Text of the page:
August 31, 2014
Last week we heard in our Gospel reading about Peter’s
spontaneous profession of faith “You are the Christ, the
Son of the Living God.” This was followed by Christ’s
great mandate to Peter and his successors, “Upon this rock I will build my Church.” And yet here we are with the immediately following text where Jesus calls Peter a stumbling block and says, “Get behind me Satan!” It is hard to credit that these two things should be in the same Gospel, let alone in the same chapter.
Of course, since we are dealing with a period of three years condensed into twenty-six short chapters (excluding the infancy narratives) we are not expected to take the chronology absolutely literally. For the sake of brevity and the need for a flowing text, things that happened at different times and on different days are often placed right next to each other and so we sometimes get the impression that one followed immediately on the other. However, there are some clues that last week’s Gospel text and this week’s one did not happen immediately after each other. In the first line this week we are told that “Jesus began to speak” about going up to Jerusalem and suffer and die at the hands of the scribes and Pharisees and then rise again.
This is important because it is the first prediction of his passion in Matthew’s text. But we are not given any exact data about the timing. When it says “he began to speak to them” it is not very specific and so we must take it to mean from that time on, not necessarily the very next minute. Whatever the actual timing, Matthew has deliberately chosen to put these incidents together. First we have the profession of Peter’s faith together with Jesus’ declaration that it is on the rock of Peter that he will build his Church and then immediately following we have the text today about him becoming a stumbling block and the famous phrase “Get behind me Satan.” Matthew puts these two things together as a warning to us, the members of the Church, the people to whom this Gospel is primarily addressed. It is a warning that we should not take the first part of the text in any sort of triumphal way.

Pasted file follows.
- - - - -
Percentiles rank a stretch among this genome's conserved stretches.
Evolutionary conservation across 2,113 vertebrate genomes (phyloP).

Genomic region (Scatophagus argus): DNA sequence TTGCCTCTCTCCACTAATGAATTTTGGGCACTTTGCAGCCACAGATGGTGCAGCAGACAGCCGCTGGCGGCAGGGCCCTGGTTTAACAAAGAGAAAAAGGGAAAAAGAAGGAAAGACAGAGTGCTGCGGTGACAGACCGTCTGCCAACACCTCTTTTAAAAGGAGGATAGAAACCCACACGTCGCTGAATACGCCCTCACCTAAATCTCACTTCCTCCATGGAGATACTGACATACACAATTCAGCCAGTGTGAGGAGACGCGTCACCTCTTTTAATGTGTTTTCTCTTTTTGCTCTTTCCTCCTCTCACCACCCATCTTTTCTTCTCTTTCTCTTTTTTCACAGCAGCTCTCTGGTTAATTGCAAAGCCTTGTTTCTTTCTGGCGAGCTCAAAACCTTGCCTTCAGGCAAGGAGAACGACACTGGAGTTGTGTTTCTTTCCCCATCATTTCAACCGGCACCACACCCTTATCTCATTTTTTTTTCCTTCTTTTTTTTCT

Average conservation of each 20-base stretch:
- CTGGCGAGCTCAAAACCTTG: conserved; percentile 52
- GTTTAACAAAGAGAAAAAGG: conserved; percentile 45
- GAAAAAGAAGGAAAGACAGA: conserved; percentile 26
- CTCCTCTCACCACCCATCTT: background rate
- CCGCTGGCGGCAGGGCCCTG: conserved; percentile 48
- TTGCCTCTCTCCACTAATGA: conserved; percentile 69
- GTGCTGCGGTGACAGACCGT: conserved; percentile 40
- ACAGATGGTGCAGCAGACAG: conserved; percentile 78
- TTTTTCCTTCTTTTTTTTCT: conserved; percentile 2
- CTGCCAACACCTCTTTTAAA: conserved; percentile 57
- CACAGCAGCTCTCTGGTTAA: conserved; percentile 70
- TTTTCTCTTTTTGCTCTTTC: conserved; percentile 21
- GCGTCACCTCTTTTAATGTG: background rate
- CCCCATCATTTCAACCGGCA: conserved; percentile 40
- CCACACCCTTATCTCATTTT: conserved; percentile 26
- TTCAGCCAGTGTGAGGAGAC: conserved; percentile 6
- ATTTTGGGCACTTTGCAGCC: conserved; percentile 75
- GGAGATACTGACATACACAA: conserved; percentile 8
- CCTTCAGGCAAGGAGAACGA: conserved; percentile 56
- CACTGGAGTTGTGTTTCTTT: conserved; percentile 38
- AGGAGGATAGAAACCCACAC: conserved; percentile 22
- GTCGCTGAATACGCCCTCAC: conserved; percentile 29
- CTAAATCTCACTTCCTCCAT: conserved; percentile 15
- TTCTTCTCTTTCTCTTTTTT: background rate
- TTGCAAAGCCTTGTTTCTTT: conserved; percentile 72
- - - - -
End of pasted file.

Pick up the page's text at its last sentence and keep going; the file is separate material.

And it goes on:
We should not become so confident that we are members of the true Church of Christ that we start to believe that this means we can do no wrong. Actually, what he is telling us is that we have to tread very carefully indeed so as not to become the very opposite of what we are meant to represent. Peter did not mean to offend Jesus, and he certainly did not want to do anything to obstruct Jesus’ plan of salvation; it is simply that he didn?t understand it in all its fullness. Peter was simply saying the kind of thing any other human being would say in the circumstances; he can’t really believe that Jesus would need to suffer and die. Because he loves Jesus he does not want him to die and so comes out with his statement of disbelief.
One can’t help but think of how human Peter was; his very impulsiveness being one of his most endearing characteristics. It seems that in the Gospels he always speaks from the heart even if what he says is a bundle of contradictions. We find this to be very reassuring. Jesus did not choose the perfect man on which to build his Church. No, he chose a man like us; someone with all the same sorts of faults and contradictions that we recognise within ourselves and yet someone who is essentially good and straightforward.